Bivalkar: So, I will probably look at a 60-40 equity-debt allocation with a combination of small or mid-cap funds, along with multi-caps. And in debt, I will probably give him bond funds. I’m looking at maybe a combined yield at about 9% with a 60% equity and 40% debt combination, and he should be sticking his money for the next 10-15 years. I think at 9% compounding, he will make a lot of money.
Birani: My suggestion would be to start with a 50-50 kind of an allocation. With a 50-50 mix, one can take a mix of one very good long-term history equity fund and a mix of debt fund in the portfolio. That would be a great start and maybe one year with this experience and the client understanding this product better, I think equity allocation can be increased further.
Tarun, how important is a goal when you’re investing through funds?
Birani: I think this is not only relevant to investment, but also in part of our life. Anywhere where there is no purpose behind it, I think that thing never happens in life. Anywhere you look at like our education, we have a goal and purpose. That’s where we started. I wanted to move into commerce that’s why I selected accounts or all these streams for myself. Without a goal and purpose, I don’t think you can achieve anything. I speak at many forums and whenever I’ve asked people that who all want to get rich, everybody says I want to. But when I ask how many have made their financial goals, 5-10% people have a financial goal in mind. So, that is the problem. You want to get rich but you don’t have goals in mind. One needs to very clearly define goals. Let’s say for my retirement with my current standard of living, I look at Rs 1 lakh as my monthly expenses. So if I want to stop working, what is the minimum amount I need to have in mind? This brings a lot of motivation in terms of savings.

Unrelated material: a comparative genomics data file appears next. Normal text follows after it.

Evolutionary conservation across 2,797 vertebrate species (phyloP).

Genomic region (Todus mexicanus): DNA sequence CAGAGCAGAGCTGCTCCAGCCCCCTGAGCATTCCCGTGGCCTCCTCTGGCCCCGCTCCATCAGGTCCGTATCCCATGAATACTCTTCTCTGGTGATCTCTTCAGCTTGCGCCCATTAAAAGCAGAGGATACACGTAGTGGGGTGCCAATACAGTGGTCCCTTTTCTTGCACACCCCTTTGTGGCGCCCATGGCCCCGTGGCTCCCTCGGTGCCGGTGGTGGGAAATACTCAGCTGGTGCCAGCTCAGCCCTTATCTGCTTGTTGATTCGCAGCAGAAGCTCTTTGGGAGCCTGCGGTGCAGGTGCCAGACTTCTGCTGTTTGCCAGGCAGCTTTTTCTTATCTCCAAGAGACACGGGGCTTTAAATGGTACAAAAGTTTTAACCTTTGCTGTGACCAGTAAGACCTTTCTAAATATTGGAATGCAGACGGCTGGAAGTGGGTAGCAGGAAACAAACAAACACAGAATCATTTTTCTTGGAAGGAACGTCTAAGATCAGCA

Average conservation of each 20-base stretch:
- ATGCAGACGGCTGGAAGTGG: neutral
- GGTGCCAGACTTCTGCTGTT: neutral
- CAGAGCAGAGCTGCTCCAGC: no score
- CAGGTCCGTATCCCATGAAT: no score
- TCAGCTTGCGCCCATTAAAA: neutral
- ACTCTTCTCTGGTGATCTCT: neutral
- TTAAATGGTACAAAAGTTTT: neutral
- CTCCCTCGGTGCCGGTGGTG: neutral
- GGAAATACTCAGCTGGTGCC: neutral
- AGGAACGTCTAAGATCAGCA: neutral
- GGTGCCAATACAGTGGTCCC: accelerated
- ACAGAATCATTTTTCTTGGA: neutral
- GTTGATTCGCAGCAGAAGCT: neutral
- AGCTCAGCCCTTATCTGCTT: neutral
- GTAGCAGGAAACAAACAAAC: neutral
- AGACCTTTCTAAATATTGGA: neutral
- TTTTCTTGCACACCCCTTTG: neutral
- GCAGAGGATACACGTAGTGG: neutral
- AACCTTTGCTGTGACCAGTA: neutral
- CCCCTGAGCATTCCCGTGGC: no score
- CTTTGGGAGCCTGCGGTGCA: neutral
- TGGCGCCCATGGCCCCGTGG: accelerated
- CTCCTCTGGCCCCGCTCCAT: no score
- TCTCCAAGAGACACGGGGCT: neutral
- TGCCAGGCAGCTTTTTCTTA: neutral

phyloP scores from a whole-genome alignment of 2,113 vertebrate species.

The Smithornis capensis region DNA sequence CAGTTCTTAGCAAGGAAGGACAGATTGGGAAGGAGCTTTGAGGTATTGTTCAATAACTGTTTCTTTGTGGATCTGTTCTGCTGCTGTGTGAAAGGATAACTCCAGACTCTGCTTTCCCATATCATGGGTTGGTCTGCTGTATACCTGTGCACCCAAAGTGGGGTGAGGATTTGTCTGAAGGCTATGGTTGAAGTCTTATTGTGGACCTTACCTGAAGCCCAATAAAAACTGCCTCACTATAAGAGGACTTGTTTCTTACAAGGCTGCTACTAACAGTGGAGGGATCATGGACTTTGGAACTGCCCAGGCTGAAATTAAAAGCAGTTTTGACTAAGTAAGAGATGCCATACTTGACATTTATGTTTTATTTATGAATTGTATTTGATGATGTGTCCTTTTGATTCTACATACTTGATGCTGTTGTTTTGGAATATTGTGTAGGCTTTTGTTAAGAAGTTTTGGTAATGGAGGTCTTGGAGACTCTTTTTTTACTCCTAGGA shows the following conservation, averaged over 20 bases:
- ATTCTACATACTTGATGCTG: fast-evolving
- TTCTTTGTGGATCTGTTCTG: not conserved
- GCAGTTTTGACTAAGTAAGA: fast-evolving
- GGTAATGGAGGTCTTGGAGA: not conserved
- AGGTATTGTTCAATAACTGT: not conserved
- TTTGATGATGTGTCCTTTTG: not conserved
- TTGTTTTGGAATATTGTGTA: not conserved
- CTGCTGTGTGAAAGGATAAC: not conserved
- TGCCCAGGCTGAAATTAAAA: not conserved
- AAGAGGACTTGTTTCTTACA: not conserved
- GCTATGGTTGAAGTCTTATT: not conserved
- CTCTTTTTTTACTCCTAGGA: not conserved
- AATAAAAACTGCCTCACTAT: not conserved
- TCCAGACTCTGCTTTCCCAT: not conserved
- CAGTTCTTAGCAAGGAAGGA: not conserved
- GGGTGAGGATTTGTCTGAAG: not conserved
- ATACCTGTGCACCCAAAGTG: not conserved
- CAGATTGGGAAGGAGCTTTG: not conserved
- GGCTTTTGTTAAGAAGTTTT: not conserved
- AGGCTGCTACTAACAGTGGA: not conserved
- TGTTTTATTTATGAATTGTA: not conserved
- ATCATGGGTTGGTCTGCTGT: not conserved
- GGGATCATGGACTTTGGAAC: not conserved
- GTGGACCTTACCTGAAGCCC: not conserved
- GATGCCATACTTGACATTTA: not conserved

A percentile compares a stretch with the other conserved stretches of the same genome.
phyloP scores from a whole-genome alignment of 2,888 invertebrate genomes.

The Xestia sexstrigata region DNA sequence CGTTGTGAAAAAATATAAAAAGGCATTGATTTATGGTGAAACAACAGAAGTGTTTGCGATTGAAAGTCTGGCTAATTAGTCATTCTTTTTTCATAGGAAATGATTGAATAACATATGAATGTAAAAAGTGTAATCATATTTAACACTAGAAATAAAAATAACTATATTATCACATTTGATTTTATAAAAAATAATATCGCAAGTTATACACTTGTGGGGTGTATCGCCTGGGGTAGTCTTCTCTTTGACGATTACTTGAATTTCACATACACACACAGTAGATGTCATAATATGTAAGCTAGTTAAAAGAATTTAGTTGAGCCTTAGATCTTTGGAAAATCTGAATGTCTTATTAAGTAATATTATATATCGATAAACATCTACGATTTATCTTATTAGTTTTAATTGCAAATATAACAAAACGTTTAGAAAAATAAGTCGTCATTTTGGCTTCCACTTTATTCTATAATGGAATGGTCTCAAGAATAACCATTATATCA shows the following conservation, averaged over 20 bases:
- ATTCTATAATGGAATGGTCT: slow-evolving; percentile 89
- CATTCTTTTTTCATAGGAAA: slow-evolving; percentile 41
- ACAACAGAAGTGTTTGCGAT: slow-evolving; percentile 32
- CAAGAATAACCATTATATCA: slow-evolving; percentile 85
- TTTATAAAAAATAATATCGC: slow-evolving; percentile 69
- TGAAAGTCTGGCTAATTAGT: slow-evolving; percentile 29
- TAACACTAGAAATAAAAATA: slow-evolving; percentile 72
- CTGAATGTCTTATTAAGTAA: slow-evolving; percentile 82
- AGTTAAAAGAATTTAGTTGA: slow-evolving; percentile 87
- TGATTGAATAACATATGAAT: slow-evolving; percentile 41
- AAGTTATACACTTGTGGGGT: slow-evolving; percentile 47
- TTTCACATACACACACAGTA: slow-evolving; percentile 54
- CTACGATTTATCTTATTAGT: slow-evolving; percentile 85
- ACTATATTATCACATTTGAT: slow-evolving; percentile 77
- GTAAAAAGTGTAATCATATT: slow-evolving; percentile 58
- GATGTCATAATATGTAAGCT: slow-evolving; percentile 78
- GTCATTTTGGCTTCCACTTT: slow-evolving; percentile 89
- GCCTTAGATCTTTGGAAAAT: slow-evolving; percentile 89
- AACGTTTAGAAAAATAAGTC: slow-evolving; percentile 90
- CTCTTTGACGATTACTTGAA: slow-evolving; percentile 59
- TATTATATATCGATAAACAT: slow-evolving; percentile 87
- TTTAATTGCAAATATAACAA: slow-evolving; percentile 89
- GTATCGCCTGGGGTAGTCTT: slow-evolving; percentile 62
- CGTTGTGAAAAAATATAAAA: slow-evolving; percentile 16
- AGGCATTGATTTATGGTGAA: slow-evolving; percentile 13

Since the last 20 years, average returns equity or Sensex has given is 12% but when we look at average investor return that is less than 6-7%. The reason for that 4-5% gap in returns is nothing but the behaviour. People have behaved opposite to what they should have. They exited when they should’ve actually invested in the market. It is because they were not investing because of the goals but because some friend or family told them to.
My strong suggestion is if you want to get this 12% return, you need to have a clear cut long-term goal in mind that you are investing this for your children’s future or retirement. Once you start with that, I think things will be much more easy for you to stay disciplined.
Amit, do you advise your clients to have a goal?
Bivalkar: I think the goal should be SMART. S stands for specific, M stands for measurable, A stands for achievable, R stands for realistic and T stands for timeliness. So, your goal should be ‘smart’ wherein it should be a specific, maybe retirement or education. It should be measurable—you should monetise the value of the future goal and you should have a target. It should be achievable—it should not be something that you can’t really reach. It should be realistic as well. The last one, it should be time-bound. So when you have ‘smart ‘goals, I think the journey becomes very easy and that is the way we should plan our goals.
Amit, anything that you want to speak about this chart (all the advantages of investing through mutual funds)?
Bivalkar: I think it’s something like you have got everything in one and that’s too good to be true. That’s why I think people don’t invest in mutual funds on a big scale because they feel that if everything is in one product, then there must be some problem with that product. Believe me you, I have been in the industry for 22 years and if you keep the discipline and if you actually keep on investing for the long term, you don’t need anybody, you don’t need a good in-laws house which is wealthy and rich but you only need your discipline patience and perseverance and you will actually be in the Forbes top list one day.
Tarun, 30 seconds on this chart?
Birani: According to me, three things stand out for mutual funds. One, professional management, which I think we ourselves cannot do, it’s a full-time job. Second, transparency. I have seen a lot of fake brokerages taking away money and such things. You need a very transparent structure. Mutual funds give you that. And diversification. I think buying stocks yourself is a very difficult thing. Mutual funds again give you a lot through diversification.